To be sure, this is not music for the inattentive.  Some of the numbers are quite challenging.  Ware's interpretation of 'Freedom Suite' is the kind of thing that should bear a warning: don't try this at home.  But this is also a good album for the hard bop ban to cut some avant garde teeth on.  I especially liked Ware's interpretation of 'The Way We Were.'  There's a lovely if syrupy ballad, almost spoiled by the memory of a dreadful movie.  Ware opens with a long and intense solo that was distant enough from the original melody that it made me wonder if the title was a mere coincident.  But then the piano comes in, and sure enough it's 'The Way We Were.'  Ware's solo had the charming effect of scouring out all my preconceptions about the song, and it allowed me to hear it for the first time without once thinking of Barbara Streisand.  

Ware obviously has a deep interest in Eastern mysticism.  The album highlights these interests.  It is also too easy for a movie star or musician to trivialize a spiritual tradition, but in the best cases the spiritual colors weave into the music and make it more interesting.  This is one of those cases.  'Elder's Path' is a very interesting walk.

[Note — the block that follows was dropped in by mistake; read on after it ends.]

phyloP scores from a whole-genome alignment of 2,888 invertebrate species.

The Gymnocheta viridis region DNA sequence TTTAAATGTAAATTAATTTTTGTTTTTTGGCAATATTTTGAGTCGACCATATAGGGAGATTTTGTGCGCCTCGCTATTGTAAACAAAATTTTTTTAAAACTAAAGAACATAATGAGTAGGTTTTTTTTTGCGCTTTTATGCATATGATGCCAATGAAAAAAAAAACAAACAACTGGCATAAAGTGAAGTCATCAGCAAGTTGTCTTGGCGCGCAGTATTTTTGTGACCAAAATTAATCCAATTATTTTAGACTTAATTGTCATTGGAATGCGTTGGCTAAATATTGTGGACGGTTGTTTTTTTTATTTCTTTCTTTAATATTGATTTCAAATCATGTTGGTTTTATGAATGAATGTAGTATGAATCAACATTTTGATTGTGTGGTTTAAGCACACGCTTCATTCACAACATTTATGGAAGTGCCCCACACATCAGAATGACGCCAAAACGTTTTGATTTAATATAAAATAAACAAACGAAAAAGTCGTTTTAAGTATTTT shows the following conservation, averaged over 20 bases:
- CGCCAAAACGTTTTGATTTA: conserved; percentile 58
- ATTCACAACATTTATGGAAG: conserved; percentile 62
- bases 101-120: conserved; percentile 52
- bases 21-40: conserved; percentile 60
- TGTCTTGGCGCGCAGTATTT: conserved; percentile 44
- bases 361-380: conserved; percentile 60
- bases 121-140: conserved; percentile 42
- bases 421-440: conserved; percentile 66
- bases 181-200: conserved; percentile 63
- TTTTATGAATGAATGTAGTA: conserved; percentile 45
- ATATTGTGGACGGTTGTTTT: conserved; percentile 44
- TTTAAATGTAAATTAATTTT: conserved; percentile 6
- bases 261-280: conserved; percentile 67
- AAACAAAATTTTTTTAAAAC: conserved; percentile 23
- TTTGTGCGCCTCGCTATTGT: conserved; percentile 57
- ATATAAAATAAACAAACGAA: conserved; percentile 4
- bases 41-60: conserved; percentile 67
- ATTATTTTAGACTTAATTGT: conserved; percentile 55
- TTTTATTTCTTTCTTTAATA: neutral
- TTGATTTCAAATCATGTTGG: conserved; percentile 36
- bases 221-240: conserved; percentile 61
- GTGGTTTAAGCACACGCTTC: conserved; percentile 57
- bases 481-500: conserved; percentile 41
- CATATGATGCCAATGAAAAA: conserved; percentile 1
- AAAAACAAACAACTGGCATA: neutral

But here is a sample of a more traditional blues.  Susie Ibarra is on drums.  It's finger-licking good.  
Davis S. Ware Quartet/Mikuro's Blues
This gives you some idea of what Ms. Mehr purchased with her kidney.  

Saturday, March 6, 2010

Petter Wettre & Windows 7

I am a little more anal and a little less careful about backing up my music files than I ought to be.  I keep my music on three hard drives, two at home and one at work.  That's the anal part.  The careless part is that my hard drive of first resort is a portable drive with 320 Gig of space, and for months I have known there was a problem with it.  My laptop kept detecting it again every time I moved it, as if it was losing contact, which it was.  I figured it was the cord, but I popped it and the cord in my pocket and went to Office Max.  

Halfway there it occurred to me that I had about twenty discs worth of music (David S. Ware, Artie Shaw, Lennie Tristano, etc.) that hadn't yet be transferred to the other drives.  Some of it wasn't even on my iPod, and the David Ware three disc collection, Live in the World, I downloaded from Amazon and probably couldn't get another copy if Seagate Drive took a tumble.